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Sweet Potatoes: A Mere Potato or a Fall Superfood?
Posted By nodesigns On December 5, 2010 @ 2:00 am In Health | 1 Comment
By Simone Stromer, MD, CHC [AADP]
Sweet potatoes, sometimes referred to as “yams”, are from the root vegetable family, and with their amazing color and nutritional value they are in another galaxy compared to the typical white potato. The orange variety is so sweet that our tendency to dress sweet potato with sweeteners like maple syrup, brown sugar, and marshmallows is completely unnecessary, and turns them into a calorie-loaded food. Half a plain medium sweet potato only contains about 100 calories.
Although full of simple starches contributing to its sweetness, sweet potatoes are also rich in complex carbohydrates and fiber, making them a highly satiating food. As such, they keep blood sugar levels reasonably stable and are an excellent food for people with diabetes and those wanting to loose or maintain weight. Sweet potatoes are rich in vitamin A (beta-carotine) and C.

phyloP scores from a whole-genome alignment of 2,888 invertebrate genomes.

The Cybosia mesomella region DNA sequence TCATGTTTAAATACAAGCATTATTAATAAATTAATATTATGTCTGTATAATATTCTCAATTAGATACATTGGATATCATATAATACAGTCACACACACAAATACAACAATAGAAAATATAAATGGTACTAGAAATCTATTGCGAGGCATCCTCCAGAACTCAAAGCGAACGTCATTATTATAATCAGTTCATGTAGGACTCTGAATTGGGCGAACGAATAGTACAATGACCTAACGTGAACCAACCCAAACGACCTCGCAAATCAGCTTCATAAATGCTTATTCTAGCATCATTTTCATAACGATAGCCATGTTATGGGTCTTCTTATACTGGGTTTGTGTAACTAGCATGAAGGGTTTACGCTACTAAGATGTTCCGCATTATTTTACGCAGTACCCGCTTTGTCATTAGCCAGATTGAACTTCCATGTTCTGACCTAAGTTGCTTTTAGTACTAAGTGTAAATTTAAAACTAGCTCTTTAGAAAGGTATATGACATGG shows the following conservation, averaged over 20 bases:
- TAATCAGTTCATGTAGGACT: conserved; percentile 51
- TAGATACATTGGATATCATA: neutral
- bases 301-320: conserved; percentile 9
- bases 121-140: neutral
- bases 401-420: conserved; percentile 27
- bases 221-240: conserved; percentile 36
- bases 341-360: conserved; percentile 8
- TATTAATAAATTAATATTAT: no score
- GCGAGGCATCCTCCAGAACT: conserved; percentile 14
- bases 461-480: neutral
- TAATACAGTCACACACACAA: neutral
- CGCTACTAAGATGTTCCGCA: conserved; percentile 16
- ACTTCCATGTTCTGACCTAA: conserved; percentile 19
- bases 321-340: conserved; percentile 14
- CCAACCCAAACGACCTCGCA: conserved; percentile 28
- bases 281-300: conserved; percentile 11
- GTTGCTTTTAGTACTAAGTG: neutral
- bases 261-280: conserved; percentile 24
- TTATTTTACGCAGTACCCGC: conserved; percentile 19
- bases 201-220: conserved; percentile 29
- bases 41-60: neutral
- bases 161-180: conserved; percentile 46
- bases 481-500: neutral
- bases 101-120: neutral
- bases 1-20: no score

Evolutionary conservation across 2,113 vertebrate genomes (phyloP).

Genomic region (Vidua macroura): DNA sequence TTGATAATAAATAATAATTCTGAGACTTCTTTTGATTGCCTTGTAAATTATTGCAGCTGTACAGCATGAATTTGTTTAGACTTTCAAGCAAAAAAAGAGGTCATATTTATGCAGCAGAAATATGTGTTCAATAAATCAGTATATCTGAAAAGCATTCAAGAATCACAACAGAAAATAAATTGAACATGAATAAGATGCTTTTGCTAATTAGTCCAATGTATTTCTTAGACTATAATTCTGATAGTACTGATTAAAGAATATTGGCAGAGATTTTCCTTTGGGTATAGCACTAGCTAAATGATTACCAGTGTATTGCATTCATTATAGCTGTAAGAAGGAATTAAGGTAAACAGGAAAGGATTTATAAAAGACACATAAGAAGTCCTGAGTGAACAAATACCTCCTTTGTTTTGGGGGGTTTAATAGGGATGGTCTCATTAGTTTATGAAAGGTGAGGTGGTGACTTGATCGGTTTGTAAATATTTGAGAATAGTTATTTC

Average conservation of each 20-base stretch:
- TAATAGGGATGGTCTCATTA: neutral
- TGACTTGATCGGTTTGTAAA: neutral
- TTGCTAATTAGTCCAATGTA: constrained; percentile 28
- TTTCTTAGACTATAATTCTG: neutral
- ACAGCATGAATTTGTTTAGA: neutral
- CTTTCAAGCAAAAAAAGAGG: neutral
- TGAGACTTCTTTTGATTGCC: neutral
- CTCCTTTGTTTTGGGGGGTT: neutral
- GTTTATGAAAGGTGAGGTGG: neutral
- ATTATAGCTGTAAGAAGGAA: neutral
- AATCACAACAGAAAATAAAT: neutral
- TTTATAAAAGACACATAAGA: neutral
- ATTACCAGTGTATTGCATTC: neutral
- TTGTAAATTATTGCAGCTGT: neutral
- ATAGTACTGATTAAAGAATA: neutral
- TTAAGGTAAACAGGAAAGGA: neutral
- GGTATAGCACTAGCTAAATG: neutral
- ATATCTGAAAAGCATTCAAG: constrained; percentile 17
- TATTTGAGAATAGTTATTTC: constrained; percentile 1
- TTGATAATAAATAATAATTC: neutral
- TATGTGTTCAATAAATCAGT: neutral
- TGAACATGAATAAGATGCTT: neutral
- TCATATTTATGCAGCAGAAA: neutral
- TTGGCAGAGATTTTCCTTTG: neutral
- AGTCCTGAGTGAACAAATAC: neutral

Sweet potatoes, either yellow or orange varieties, are available all year round but fall, when we start to crave hot, starchy comfort foods, is one of the best times to start incorporating them into your diet. My favorites are the orange variety, which I think are moister, sweeter, and easier to cook. Choose firm, smooth sweet potatoes without wrinkles, sprouts or blemishes. Cook them in their skin (boiling or baking) to retain their nutrients, and then peel once they have cooled slightly or just scoop out the flesh. They are also delicious thinly sliced and baked (spread evenly on a baking sheet) with extra-virgin olive oil and a dash of salt until crispy on the outside.
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